All About Airbags
Some people were worried that they would be trapped in their vehicles when accidents occurred when car manufacturers began putting seat belt contraptions in vehicles in the 1950s. Despite early beliefs, however, most states in the United States have adopted seat belt laws today.
Like seat belts, the concept of the airbag—an inflated pillow to land against during a crash—was controversial. An airbag’s goal is simply to slow the passenger’s forward motion down as evenly as possible during a crash. The process begins with signals from motion sensors. When one of the sensors detects a large collision-level force, the car’s airbag inflation system receives an electrical pulse. Typically, that ignites a charge that produces a warm blast of nitrogen gas to drive the airbag out from its storage site.
Since auto airbags’ early days, experts have cautioned that airbags are to be utilized in conjunction with seat belts. Seat belts are still needed because airbags originally worked only in front-end collisions happening at more than 10 mph. Only seat belts could help in side swipes and crashes (although side-mounted airbags are becoming common), rear-end collisions and secondary impacts. Even as more and more technological features come about, airbags still are only effective when used with a seat belt.
It didn’t take long to learn that an airbag’s force can hurt those who are too close to it, particularly children. Experts agree that children aged twelve and under need to ride buckled up in a properly installed, age-appropriate car seat in the car cabin’s rear. This is also what the sales team at Bosak Honda Michigan City, a full-service car dealership in Michigan City, IN, recommends.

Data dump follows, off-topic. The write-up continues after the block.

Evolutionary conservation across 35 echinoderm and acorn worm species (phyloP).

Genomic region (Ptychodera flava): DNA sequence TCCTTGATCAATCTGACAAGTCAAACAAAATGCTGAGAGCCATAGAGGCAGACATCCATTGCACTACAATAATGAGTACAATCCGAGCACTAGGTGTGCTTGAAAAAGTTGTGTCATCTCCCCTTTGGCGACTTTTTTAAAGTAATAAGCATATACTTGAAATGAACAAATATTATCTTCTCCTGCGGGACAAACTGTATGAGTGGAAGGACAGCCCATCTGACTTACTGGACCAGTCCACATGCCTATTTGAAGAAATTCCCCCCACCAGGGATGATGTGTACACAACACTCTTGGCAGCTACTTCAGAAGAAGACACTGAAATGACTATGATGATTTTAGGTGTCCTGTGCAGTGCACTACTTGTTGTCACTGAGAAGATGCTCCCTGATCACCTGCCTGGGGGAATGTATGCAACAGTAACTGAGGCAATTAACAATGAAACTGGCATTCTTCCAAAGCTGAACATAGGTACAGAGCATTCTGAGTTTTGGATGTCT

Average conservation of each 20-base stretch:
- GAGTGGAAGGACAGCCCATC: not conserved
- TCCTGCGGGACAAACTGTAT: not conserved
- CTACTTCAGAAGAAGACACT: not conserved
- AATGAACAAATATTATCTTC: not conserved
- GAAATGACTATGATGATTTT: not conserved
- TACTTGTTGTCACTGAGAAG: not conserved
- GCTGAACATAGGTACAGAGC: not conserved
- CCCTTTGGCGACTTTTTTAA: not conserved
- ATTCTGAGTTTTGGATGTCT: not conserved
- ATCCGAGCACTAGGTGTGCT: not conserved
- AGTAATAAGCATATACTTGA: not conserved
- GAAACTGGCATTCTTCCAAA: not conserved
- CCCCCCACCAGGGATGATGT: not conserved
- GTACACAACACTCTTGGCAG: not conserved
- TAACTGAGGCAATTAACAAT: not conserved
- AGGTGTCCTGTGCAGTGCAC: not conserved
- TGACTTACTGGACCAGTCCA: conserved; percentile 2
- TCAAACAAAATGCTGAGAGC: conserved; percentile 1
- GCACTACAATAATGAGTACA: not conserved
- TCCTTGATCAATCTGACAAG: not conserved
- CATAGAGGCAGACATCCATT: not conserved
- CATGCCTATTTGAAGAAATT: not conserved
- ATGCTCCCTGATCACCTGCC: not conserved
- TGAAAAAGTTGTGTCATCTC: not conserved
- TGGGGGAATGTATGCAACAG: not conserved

A Brief History of the Airbag
Around the same decade that seatbelts appeared patent applications for airbag devices did. As early as 1951 John Hedrick from the United States and Walter Linderer from Germany applied for some patents. Hedrick received a patent—U.S Patent #2,649.311– for a “safety cushion assembly for automotive vehicles,” while Linderer’s German patent #896312 was for a compressed air system that was released by either the driver or by bumper contact. It was in 1968 that Allen Breed invented a “sensor and safety system.” This was the first electro-mechanical automotive airbag system on the planet.
In 1971 the Ford vehicle brand built an airbag fleet for experimentation. A 1970s Chevrolet automobile had airbags in cars sold only for U.S. government usage. A couple decades or so later airbags—particularly ones for the driver and front passenger—became mandatory in all passenger cars. Most all controversy of the airbag wore away as time passed.
Did You Know That You Can Deactivate Airbags?
In certain cases, car owners can request the ability to deactivate their airbags. You can not usually deactivate your airbag without installing a retrofit on-off switch. However, if a retrofit on-off switch is not yet available (from the car manufacturer) for your car, the U.S government will authorize airbag deactivation on a case-by-case basis in appropriate situations.
Image credit: thecarconnection.com